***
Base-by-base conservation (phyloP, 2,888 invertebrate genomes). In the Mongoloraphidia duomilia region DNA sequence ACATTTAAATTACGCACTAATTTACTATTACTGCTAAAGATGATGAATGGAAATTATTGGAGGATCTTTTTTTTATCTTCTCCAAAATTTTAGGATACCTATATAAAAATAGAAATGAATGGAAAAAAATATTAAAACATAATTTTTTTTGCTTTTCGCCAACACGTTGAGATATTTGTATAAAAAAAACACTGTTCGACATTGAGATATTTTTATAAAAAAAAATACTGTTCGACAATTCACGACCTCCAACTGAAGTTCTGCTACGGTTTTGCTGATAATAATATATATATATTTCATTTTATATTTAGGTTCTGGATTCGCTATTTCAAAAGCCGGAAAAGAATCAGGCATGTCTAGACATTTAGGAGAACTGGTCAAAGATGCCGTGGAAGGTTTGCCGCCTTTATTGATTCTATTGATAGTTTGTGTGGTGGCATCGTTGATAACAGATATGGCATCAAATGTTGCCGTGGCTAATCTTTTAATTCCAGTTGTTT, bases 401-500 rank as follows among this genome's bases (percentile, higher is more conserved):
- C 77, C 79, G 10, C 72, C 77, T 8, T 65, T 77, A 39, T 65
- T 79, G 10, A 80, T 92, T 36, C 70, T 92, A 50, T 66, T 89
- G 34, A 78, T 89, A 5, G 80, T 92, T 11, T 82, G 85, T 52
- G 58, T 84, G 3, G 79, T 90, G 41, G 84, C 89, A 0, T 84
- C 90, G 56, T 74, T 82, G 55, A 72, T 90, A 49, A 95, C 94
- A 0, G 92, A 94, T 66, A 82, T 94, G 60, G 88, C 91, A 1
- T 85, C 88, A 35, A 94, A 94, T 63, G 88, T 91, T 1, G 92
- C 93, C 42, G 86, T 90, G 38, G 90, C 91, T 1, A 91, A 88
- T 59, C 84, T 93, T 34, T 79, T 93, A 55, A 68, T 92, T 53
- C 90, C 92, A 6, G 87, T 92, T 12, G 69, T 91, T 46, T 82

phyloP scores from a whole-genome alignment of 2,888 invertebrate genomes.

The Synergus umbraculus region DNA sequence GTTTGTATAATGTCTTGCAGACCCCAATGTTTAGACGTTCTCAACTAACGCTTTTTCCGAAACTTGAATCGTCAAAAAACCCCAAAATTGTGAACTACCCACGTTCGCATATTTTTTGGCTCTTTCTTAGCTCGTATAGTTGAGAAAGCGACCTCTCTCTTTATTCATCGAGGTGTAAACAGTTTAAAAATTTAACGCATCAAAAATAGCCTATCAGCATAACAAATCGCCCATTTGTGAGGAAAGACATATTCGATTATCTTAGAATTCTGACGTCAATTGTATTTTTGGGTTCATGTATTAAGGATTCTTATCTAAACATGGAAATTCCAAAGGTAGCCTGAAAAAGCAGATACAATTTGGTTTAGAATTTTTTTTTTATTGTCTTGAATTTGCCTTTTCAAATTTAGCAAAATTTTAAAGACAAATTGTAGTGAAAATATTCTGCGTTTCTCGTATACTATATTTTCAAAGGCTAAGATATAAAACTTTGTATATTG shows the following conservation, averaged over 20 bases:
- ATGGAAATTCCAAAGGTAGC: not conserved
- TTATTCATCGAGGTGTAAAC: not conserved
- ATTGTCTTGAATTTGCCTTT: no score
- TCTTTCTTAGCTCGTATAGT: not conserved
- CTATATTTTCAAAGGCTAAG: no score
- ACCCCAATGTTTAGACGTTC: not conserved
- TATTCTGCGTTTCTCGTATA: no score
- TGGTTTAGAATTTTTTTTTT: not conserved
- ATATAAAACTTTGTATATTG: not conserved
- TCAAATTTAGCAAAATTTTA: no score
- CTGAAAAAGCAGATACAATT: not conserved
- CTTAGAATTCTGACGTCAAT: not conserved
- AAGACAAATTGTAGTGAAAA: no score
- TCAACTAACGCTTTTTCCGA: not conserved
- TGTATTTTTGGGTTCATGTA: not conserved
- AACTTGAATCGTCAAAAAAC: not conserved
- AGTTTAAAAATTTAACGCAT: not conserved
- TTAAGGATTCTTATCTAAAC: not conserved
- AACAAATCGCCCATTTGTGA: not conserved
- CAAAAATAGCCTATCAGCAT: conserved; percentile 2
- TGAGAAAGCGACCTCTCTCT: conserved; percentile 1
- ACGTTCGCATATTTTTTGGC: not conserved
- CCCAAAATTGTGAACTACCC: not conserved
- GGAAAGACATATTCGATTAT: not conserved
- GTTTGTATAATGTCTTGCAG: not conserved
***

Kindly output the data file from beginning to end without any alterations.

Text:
Base-by-base conservation (phyloP, 2,888 invertebrate genomes). In the Mongoloraphidia duomilia region DNA sequence ACATTTAAATTACGCACTAATTTACTATTACTGCTAAAGATGATGAATGGAAATTATTGGAGGATCTTTTTTTTATCTTCTCCAAAATTTTAGGATACCTATATAAAAATAGAAATGAATGGAAAAAAATATTAAAACATAATTTTTTTTGCTTTTCGCCAACACGTTGAGATATTTGTATAAAAAAAACACTGTTCGACATTGAGATATTTTTATAAAAAAAAATACTGTTCGACAATTCACGACCTCCAACTGAAGTTCTGCTACGGTTTTGCTGATAATAATATATATATATTTCATTTTATATTTAGGTTCTGGATTCGCTATTTCAAAAGCCGGAAAAGAATCAGGCATGTCTAGACATTTAGGAGAACTGGTCAAAGATGCCGTGGAAGGTTTGCCGCCTTTATTGATTCTATTGATAGTTTGTGTGGTGGCATCGTTGATAACAGATATGGCATCAAATGTTGCCGTGGCTAATCTTTTAATTCCAGTTGTTT, bases 401-500 rank as follows among this genome's bases (percentile, higher is more conserved):
- C 77, C 79, G 10, C 72, C 77, T 8, T 65, T 77, A 39, T 65
- T 79, G 10, A 80, T 92, T 36, C 70, T 92, A 50, T 66, T 89
- G 34, A 78, T 89, A 5, G 80, T 92, T 11, T 82, G 85, T 52
- G 58, T 84, G 3, G 79, T 90, G 41, G 84, C 89, A 0, T 84
- C 90, G 56, T 74, T 82, G 55, A 72, T 90, A 49, A 95, C 94
- A 0, G 92, A 94, T 66, A 82, T 94, G 60, G 88, C 91, A 1
- T 85, C 88, A 35, A 94, A 94, T 63, G 88, T 91, T 1, G 92
- C 93, C 42, G 86, T 90, G 38, G 90, C 91, T 1, A 91, A 88
- T 59, C 84, T 93, T 34, T 79, T 93, A 55, A 68, T 92, T 53
- C 90, C 92, A 6, G 87, T 92, T 12, G 69, T 91, T 46, T 82

phyloP scores from a whole-genome alignment of 2,888 invertebrate genomes.

The Synergus umbraculus region DNA sequence GTTTGTATAATGTCTTGCAGACCCCAATGTTTAGACGTTCTCAACTAACGCTTTTTCCGAAACTTGAATCGTCAAAAAACCCCAAAATTGTGAACTACCCACGTTCGCATATTTTTTGGCTCTTTCTTAGCTCGTATAGTTGAGAAAGCGACCTCTCTCTTTATTCATCGAGGTGTAAACAGTTTAAAAATTTAACGCATCAAAAATAGCCTATCAGCATAACAAATCGCCCATTTGTGAGGAAAGACATATTCGATTATCTTAGAATTCTGACGTCAATTGTATTTTTGGGTTCATGTATTAAGGATTCTTATCTAAACATGGAAATTCCAAAGGTAGCCTGAAAAAGCAGATACAATTTGGTTTAGAATTTTTTTTTTATTGTCTTGAATTTGCCTTTTCAAATTTAGCAAAATTTTAAAGACAAATTGTAGTGAAAATATTCTGCGTTTCTCGTATACTATATTTTCAAAGGCTAAGATATAAAACTTTGTATATTG shows the following conservation, averaged over 20 bases:
- ATGGAAATTCCAAAGGTAGC: not conserved
- TTATTCATCGAGGTGTAAAC: not conserved
- ATTGTCTTGAATTTGCCTTT: no score
- TCTTTCTTAGCTCGTATAGT: not conserved
- CTATATTTTCAAAGGCTAAG: no score
- ACCCCAATGTTTAGACGTTC: not conserved
- TATTCTGCGTTTCTCGTATA: no score
- TGGTTTAGAATTTTTTTTTT: not conserved
- ATATAAAACTTTGTATATTG: not conserved
- TCAAATTTAGCAAAATTTTA: no score
- CTGAAAAAGCAGATACAATT: not conserved
- CTTAGAATTCTGACGTCAAT: not conserved
- AAGACAAATTGTAGTGAAAA: no score
- TCAACTAACGCTTTTTCCGA: not conserved
- TGTATTTTTGGGTTCATGTA: not conserved
- AACTTGAATCGTCAAAAAAC: not conserved
- AGTTTAAAAATTTAACGCAT: not conserved
- TTAAGGATTCTTATCTAAAC: not conserved
- AACAAATCGCCCATTTGTGA: not conserved
- CAAAAATAGCCTATCAGCAT: conserved; percentile 2
- TGAGAAAGCGACCTCTCTCT: conserved; percentile 1
- ACGTTCGCATATTTTTTGGC: not conserved
- CCCAAAATTGTGAACTACCC: not conserved
- GGAAAGACATATTCGATTAT: not conserved
- GTTTGTATAATGTCTTGCAG: not conserved